A decade ago, if you uttered the word "sriracha," you were likely to be met with quizzical looks. Today, if you mention the word, you're likely to be met with wide eyes and enthusiastic endorsements of the product. So how did this spicy sauce achieve its status as the coolest condiment on the table?
Bloomberg Businessweek has a great article on the history of the rooster sauce in the U.S., which traces everything from the beginnings of Huy Fong Foods in the early 1980s to the fact that now the company is one of the fastest-growing food producers in America. The company sold 20 million bottles of sriracha last year.
A lot of sriracha's success is simply a matter of taste -- lots of people really like it. It's also different from many other hot sauces, and it never goes bad, which appeals to restaurateurs. Businessweek reports the many accolades sriracha has received, from being named Bon Appetit's Ingredient of the Year in 2010 to being celebrated in a comic by The Oatmeal.
What the Businessweek piece doesn't get into, though, is the insane range of sriracha novelty and fan products out there. Sriracha isn't just a food that people like a lot. It's a product that people are seriously obsessed with. You can buy everything from sriracha water bottles to sriracha lollipops to sriracha IVs (OK, so that last product is fake). And let's not forget the various love letters to the sauce.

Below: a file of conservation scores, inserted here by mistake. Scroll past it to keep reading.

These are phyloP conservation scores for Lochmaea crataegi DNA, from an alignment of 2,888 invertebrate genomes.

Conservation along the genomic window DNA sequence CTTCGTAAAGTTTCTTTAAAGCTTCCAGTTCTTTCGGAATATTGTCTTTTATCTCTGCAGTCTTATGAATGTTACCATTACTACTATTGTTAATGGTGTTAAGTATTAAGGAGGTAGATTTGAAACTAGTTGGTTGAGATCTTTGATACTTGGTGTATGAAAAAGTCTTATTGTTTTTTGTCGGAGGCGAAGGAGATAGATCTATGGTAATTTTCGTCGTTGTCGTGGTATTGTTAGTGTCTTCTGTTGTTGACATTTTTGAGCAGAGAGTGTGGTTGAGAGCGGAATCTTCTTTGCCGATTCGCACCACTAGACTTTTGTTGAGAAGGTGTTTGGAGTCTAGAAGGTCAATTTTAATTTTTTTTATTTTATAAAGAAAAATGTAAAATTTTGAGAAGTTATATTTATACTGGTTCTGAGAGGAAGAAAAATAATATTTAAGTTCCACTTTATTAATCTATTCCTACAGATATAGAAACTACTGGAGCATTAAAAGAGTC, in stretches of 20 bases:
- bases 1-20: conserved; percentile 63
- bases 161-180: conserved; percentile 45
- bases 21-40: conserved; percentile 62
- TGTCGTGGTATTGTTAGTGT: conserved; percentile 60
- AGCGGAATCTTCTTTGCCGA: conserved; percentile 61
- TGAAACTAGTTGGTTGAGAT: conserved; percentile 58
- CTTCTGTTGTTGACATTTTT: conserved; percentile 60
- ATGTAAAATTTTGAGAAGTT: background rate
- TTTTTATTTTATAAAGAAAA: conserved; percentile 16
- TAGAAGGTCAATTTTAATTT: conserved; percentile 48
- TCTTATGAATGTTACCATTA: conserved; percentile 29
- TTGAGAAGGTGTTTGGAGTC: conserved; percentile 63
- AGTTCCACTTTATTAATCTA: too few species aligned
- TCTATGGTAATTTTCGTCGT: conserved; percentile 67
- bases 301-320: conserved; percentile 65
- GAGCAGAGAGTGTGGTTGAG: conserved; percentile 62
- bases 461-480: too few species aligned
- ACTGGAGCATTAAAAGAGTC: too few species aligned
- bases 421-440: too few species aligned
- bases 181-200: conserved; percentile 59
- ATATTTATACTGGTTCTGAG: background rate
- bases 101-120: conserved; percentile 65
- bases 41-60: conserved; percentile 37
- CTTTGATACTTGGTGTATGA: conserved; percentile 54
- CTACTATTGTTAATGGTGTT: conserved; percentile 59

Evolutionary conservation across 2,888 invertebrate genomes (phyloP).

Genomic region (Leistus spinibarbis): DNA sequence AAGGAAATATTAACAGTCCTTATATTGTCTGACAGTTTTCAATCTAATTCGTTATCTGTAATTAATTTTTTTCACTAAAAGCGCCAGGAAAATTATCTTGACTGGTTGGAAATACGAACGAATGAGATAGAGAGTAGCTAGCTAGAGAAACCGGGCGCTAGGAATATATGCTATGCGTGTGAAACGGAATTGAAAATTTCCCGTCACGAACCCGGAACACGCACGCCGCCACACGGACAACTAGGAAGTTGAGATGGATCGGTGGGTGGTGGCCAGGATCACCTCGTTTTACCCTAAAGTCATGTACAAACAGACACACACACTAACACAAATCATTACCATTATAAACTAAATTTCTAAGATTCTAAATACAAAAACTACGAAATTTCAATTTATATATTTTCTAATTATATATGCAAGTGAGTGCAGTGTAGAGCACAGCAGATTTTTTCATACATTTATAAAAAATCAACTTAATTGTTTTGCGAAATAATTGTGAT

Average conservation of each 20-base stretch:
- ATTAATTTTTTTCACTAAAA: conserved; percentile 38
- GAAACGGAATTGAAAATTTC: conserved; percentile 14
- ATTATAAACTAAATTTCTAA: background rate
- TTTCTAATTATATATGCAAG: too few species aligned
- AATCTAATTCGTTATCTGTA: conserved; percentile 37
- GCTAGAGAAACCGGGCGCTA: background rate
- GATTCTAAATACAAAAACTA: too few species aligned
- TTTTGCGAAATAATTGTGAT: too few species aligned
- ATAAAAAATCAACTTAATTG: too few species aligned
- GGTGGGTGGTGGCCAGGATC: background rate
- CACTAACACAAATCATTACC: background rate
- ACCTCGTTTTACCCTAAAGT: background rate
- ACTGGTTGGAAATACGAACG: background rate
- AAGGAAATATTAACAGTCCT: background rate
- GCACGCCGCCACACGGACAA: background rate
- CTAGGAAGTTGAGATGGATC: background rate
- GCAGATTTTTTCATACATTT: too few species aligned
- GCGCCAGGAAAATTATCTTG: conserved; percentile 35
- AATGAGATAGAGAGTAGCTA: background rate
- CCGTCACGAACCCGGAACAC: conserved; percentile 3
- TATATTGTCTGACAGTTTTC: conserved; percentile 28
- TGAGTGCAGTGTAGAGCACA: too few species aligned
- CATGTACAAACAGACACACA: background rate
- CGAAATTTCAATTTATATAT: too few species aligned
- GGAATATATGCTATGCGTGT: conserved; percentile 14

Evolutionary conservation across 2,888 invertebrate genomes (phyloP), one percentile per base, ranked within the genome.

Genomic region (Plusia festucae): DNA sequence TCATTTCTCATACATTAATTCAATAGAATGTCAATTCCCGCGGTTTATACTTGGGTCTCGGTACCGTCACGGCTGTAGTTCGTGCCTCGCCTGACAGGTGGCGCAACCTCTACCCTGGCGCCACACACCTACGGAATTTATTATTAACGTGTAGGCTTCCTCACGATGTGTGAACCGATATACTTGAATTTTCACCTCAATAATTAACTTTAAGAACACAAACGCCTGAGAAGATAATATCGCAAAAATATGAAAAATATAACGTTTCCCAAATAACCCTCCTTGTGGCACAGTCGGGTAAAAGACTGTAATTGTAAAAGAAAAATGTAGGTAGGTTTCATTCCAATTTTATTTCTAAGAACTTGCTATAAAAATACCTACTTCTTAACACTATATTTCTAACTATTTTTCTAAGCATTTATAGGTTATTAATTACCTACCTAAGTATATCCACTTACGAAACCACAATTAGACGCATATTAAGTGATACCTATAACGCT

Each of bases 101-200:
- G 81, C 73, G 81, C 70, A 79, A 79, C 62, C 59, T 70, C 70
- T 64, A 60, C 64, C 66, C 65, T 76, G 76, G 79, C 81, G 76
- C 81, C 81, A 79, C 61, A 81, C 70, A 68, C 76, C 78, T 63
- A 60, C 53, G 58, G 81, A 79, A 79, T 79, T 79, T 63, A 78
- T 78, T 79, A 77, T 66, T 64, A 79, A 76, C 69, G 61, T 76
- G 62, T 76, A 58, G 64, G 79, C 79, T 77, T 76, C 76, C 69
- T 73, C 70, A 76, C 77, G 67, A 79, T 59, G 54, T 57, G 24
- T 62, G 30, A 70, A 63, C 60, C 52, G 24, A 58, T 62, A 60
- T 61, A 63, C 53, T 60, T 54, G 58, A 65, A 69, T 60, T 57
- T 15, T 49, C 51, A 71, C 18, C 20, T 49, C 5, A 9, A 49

As with any much-hyped foodstuff, there is always the chance of backlash. But what's likely to happen with sriracha is that it will become another standard hot-sauce option, like Tabasco and Frank's Red Hot (sriracha came in second to Tabasco in HuffPost Taste's Hot Sauce Deathmatch).
In the meantime, it's already so popular that counterfeit products have popped up. And over the past several months, Lay's has launched a sriracha-flavored potato chip and Subway is testing the condiment in certain stores. We can't help wondering if McDonald's is next.
Read the whole Businessweek article here.